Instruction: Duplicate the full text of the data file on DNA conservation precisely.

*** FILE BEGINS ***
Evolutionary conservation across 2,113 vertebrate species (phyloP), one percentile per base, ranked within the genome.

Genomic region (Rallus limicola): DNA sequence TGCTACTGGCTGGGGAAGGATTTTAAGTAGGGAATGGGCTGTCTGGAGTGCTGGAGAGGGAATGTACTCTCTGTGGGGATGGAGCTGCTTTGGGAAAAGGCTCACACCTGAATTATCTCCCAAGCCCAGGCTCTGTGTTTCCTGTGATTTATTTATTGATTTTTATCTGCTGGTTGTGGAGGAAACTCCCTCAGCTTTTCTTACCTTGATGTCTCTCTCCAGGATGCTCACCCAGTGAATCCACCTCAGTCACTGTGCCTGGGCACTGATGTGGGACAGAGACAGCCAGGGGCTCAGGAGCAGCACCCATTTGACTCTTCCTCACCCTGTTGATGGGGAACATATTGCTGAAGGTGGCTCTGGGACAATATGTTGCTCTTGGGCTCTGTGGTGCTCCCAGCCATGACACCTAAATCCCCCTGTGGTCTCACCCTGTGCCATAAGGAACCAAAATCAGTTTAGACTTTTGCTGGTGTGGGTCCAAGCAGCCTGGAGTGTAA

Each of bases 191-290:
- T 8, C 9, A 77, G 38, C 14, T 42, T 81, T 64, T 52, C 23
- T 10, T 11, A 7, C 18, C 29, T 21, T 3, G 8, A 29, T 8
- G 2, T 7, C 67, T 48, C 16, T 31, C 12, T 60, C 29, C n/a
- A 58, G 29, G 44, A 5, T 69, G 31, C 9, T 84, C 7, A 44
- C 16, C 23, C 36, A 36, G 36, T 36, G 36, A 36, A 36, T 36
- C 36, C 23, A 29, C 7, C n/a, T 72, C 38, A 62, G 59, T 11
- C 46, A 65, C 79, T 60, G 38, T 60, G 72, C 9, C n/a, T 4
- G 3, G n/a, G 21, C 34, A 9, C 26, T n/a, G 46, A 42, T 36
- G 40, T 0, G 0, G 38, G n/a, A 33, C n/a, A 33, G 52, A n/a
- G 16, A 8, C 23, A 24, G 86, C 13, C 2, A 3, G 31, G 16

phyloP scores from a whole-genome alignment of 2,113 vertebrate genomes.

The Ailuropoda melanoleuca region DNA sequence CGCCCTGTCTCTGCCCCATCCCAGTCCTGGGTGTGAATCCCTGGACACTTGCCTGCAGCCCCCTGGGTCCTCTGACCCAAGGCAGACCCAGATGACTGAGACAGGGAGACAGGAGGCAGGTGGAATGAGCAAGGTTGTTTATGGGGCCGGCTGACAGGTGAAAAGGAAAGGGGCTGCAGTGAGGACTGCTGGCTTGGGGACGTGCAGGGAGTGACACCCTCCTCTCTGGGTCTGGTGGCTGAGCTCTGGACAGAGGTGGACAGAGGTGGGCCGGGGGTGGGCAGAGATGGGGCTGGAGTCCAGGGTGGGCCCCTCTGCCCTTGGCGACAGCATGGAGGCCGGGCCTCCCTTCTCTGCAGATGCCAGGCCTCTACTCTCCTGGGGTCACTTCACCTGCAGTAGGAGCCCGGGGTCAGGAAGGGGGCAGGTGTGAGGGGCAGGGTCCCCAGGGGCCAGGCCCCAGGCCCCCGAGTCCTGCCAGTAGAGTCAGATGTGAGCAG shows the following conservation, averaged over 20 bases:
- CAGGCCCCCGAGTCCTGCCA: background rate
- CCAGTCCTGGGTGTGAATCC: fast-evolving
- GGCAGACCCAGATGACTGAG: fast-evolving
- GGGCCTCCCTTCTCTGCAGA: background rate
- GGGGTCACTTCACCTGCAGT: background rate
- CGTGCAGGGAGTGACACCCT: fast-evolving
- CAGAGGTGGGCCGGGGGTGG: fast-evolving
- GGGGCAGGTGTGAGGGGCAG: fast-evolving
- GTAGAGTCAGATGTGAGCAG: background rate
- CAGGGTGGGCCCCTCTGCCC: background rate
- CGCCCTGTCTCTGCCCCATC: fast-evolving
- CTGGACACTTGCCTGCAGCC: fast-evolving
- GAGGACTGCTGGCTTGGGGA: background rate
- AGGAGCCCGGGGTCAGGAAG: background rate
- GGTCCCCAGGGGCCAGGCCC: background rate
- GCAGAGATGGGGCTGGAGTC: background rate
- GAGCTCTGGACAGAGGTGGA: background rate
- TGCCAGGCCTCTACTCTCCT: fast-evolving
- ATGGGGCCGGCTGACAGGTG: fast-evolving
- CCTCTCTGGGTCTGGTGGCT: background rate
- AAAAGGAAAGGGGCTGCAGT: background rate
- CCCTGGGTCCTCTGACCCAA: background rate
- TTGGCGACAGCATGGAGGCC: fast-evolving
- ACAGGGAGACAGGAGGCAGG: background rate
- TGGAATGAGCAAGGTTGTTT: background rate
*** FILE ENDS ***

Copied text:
Evolutionary conservation across 2,113 vertebrate species (phyloP), one percentile per base, ranked within the genome.

Genomic region (Rallus limicola): DNA sequence TGCTACTGGCTGGGGAAGGATTTTAAGTAGGGAATGGGCTGTCTGGAGTGCTGGAGAGGGAATGTACTCTCTGTGGGGATGGAGCTGCTTTGGGAAAAGGCTCACACCTGAATTATCTCCCAAGCCCAGGCTCTGTGTTTCCTGTGATTTATTTATTGATTTTTATCTGCTGGTTGTGGAGGAAACTCCCTCAGCTTTTCTTACCTTGATGTCTCTCTCCAGGATGCTCACCCAGTGAATCCACCTCAGTCACTGTGCCTGGGCACTGATGTGGGACAGAGACAGCCAGGGGCTCAGGAGCAGCACCCATTTGACTCTTCCTCACCCTGTTGATGGGGAACATATTGCTGAAGGTGGCTCTGGGACAATATGTTGCTCTTGGGCTCTGTGGTGCTCCCAGCCATGACACCTAAATCCCCCTGTGGTCTCACCCTGTGCCATAAGGAACCAAAATCAGTTTAGACTTTTGCTGGTGTGGGTCCAAGCAGCCTGGAGTGTAA

Each of bases 191-290:
- T 8, C 9, A 77, G 38, C 14, T 42, T 81, T 64, T 52, C 23
- T 10, T 11, A 7, C 18, C 29, T 21, T 3, G 8, A 29, T 8
- G 2, T 7, C 67, T 48, C 16, T 31, C 12, T 60, C 29, C n/a
- A 58, G 29, G 44, A 5, T 69, G 31, C 9, T 84, C 7, A 44
- C 16, C 23, C 36, A 36, G 36, T 36, G 36, A 36, A 36, T 36
- C 36, C 23, A 29, C 7, C n/a, T 72, C 38, A 62, G 59, T 11
- C 46, A 65, C 79, T 60, G 38, T 60, G 72, C 9, C n/a, T 4
- G 3, G n/a, G 21, C 34, A 9, C 26, T n/a, G 46, A 42, T 36
- G 40, T 0, G 0, G 38, G n/a, A 33, C n/a, A 33, G 52, A n/a
- G 16, A 8, C 23, A 24, G 86, C 13, C 2, A 3, G 31, G 16

phyloP scores from a whole-genome alignment of 2,113 vertebrate genomes.

The Ailuropoda melanoleuca region DNA sequence CGCCCTGTCTCTGCCCCATCCCAGTCCTGGGTGTGAATCCCTGGACACTTGCCTGCAGCCCCCTGGGTCCTCTGACCCAAGGCAGACCCAGATGACTGAGACAGGGAGACAGGAGGCAGGTGGAATGAGCAAGGTTGTTTATGGGGCCGGCTGACAGGTGAAAAGGAAAGGGGCTGCAGTGAGGACTGCTGGCTTGGGGACGTGCAGGGAGTGACACCCTCCTCTCTGGGTCTGGTGGCTGAGCTCTGGACAGAGGTGGACAGAGGTGGGCCGGGGGTGGGCAGAGATGGGGCTGGAGTCCAGGGTGGGCCCCTCTGCCCTTGGCGACAGCATGGAGGCCGGGCCTCCCTTCTCTGCAGATGCCAGGCCTCTACTCTCCTGGGGTCACTTCACCTGCAGTAGGAGCCCGGGGTCAGGAAGGGGGCAGGTGTGAGGGGCAGGGTCCCCAGGGGCCAGGCCCCAGGCCCCCGAGTCCTGCCAGTAGAGTCAGATGTGAGCAG shows the following conservation, averaged over 20 bases:
- CAGGCCCCCGAGTCCTGCCA: background rate
- CCAGTCCTGGGTGTGAATCC: fast-evolving
- GGCAGACCCAGATGACTGAG: fast-evolving
- GGGCCTCCCTTCTCTGCAGA: background rate
- GGGGTCACTTCACCTGCAGT: background rate
- CGTGCAGGGAGTGACACCCT: fast-evolving
- CAGAGGTGGGCCGGGGGTGG: fast-evolving
- GGGGCAGGTGTGAGGGGCAG: fast-evolving
- GTAGAGTCAGATGTGAGCAG: background rate
- CAGGGTGGGCCCCTCTGCCC: background rate
- CGCCCTGTCTCTGCCCCATC: fast-evolving
- CTGGACACTTGCCTGCAGCC: fast-evolving
- GAGGACTGCTGGCTTGGGGA: background rate
- AGGAGCCCGGGGTCAGGAAG: background rate
- GGTCCCCAGGGGCCAGGCCC: background rate
- GCAGAGATGGGGCTGGAGTC: background rate
- GAGCTCTGGACAGAGGTGGA: background rate
- TGCCAGGCCTCTACTCTCCT: fast-evolving
- ATGGGGCCGGCTGACAGGTG: fast-evolving
- CCTCTCTGGGTCTGGTGGCT: background rate
- AAAAGGAAAGGGGCTGCAGT: background rate
- CCCTGGGTCCTCTGACCCAA: background rate
- TTGGCGACAGCATGGAGGCC: fast-evolving
- ACAGGGAGACAGGAGGCAGG: background rate
- TGGAATGAGCAAGGTTGTTT: background rate